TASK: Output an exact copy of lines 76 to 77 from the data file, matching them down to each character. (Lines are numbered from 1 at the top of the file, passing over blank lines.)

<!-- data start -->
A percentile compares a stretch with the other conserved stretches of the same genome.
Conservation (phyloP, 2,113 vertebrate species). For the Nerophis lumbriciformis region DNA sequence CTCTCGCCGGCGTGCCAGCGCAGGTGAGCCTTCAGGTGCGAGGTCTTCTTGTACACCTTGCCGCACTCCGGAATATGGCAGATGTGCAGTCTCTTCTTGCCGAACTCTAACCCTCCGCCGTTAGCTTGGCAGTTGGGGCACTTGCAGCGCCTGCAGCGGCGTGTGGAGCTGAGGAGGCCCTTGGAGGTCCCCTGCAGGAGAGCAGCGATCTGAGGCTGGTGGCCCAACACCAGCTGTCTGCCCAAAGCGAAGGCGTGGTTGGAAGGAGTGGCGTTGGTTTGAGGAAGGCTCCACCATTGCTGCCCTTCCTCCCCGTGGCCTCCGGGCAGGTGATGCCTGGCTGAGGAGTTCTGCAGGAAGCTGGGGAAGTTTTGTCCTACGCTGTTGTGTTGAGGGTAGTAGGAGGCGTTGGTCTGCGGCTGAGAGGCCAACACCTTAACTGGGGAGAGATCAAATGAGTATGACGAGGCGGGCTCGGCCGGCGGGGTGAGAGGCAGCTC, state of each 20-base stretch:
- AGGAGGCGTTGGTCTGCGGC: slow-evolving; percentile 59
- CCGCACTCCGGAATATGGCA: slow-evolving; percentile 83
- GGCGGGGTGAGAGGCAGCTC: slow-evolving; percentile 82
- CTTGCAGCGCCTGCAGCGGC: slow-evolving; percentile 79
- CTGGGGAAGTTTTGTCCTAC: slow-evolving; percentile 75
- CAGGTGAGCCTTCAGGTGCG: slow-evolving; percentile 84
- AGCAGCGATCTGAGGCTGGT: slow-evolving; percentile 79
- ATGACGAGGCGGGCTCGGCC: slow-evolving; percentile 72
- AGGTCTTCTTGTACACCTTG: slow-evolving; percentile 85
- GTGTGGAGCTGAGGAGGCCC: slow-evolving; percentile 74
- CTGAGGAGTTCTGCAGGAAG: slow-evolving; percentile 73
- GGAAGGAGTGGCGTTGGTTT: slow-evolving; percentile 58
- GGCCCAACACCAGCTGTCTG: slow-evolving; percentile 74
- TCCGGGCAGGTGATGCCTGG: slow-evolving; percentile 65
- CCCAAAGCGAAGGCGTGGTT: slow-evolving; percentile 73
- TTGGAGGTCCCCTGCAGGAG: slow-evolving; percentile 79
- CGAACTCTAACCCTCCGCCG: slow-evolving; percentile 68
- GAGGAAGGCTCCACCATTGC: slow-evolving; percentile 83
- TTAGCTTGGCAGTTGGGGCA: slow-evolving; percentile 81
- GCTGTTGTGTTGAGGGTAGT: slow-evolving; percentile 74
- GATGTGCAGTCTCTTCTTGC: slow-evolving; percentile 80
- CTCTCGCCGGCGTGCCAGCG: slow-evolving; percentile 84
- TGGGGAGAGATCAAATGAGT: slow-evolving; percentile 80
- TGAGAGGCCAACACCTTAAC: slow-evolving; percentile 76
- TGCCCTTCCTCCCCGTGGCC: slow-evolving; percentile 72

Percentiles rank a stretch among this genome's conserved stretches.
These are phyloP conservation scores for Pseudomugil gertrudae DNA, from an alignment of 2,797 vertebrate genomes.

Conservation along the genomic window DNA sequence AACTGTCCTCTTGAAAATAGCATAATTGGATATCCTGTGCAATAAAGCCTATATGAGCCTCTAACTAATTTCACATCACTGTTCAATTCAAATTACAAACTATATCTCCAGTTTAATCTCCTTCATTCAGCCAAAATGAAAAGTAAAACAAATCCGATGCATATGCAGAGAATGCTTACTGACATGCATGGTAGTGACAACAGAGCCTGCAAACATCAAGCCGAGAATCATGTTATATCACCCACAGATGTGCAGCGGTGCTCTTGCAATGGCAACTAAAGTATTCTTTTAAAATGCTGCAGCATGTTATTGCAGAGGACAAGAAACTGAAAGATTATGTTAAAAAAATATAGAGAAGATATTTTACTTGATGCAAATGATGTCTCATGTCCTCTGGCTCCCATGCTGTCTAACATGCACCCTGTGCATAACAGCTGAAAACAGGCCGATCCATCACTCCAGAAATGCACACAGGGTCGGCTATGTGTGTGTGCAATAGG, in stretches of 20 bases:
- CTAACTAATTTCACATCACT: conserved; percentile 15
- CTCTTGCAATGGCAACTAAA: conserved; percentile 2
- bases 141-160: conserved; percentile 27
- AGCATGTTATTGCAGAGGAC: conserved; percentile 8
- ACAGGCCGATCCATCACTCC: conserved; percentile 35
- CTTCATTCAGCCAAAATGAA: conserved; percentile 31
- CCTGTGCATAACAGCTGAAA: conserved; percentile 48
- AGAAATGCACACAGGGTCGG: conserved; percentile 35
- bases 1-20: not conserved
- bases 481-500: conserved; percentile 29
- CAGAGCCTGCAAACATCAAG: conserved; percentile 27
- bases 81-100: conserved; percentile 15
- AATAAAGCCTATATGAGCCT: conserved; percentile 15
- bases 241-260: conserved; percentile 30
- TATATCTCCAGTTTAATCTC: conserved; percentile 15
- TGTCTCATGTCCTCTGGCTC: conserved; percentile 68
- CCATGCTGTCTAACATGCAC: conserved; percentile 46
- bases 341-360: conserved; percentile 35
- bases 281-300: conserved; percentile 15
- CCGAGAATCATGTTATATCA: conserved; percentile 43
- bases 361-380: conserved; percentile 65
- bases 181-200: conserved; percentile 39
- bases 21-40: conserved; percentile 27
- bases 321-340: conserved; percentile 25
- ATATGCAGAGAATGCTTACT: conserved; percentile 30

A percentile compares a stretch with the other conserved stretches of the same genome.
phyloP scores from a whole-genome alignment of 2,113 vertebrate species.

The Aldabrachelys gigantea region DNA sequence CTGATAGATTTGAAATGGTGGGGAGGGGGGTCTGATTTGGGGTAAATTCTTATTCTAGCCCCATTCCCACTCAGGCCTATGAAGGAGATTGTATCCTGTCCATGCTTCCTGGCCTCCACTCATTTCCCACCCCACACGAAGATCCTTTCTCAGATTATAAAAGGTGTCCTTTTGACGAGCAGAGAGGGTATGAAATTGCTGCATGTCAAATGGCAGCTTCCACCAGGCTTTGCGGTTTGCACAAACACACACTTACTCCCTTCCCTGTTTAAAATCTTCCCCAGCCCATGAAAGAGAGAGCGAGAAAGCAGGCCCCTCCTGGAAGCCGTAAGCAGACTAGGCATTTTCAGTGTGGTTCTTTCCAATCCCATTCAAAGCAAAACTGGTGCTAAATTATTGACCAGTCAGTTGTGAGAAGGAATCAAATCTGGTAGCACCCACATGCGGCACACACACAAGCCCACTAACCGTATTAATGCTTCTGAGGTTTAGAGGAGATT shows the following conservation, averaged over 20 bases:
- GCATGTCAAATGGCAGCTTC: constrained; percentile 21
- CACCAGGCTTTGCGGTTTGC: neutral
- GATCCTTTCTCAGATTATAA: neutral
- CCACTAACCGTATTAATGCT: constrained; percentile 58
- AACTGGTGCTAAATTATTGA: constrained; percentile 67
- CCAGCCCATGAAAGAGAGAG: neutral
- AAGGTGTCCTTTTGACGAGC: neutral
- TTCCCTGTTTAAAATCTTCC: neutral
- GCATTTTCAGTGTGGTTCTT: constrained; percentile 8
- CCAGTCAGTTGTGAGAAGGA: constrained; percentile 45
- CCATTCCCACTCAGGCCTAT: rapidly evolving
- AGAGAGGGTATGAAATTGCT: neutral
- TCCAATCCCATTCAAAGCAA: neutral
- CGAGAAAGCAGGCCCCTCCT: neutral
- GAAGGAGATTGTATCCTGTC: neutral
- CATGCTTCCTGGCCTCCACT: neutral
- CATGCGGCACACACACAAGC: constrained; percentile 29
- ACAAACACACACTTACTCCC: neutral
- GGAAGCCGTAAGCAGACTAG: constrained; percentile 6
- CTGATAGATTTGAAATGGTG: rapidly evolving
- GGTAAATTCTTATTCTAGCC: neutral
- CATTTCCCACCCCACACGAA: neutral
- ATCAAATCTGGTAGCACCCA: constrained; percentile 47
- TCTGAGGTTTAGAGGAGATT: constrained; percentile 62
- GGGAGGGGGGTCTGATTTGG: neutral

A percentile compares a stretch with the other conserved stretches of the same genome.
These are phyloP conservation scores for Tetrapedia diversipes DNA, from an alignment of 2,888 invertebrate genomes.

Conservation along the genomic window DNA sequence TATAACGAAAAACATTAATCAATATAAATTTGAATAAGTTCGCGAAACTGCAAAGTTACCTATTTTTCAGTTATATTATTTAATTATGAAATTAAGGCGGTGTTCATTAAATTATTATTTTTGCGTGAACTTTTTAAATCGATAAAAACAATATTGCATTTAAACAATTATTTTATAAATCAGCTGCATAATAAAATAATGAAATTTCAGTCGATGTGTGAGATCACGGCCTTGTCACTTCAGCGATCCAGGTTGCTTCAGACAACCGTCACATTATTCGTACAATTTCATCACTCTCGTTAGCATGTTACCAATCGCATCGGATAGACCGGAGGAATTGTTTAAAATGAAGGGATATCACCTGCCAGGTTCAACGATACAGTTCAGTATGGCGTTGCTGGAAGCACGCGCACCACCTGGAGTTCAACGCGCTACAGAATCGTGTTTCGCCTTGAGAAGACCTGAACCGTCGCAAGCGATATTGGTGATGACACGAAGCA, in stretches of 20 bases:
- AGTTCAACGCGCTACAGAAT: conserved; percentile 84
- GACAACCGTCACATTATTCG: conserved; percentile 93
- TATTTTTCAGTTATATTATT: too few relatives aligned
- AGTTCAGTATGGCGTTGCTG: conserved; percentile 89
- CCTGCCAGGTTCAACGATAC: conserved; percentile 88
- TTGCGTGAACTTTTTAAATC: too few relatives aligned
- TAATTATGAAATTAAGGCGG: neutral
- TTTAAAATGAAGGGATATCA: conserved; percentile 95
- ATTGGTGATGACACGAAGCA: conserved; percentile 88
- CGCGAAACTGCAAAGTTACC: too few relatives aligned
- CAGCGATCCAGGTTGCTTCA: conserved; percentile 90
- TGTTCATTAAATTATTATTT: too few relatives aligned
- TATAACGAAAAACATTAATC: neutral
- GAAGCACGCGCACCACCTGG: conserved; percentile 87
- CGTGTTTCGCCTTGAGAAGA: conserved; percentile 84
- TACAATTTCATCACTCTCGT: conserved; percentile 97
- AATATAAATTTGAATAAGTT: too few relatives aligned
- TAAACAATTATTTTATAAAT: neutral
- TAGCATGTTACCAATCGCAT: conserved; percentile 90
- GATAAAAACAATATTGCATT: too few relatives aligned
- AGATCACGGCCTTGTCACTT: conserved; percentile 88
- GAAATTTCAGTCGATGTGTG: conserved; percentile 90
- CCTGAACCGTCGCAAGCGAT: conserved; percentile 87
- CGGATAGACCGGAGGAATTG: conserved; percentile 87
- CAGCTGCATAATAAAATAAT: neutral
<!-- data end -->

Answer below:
- ACAAACACACACTTACTCCC: neutral
- GGAAGCCGTAAGCAGACTAG: constrained; percentile 6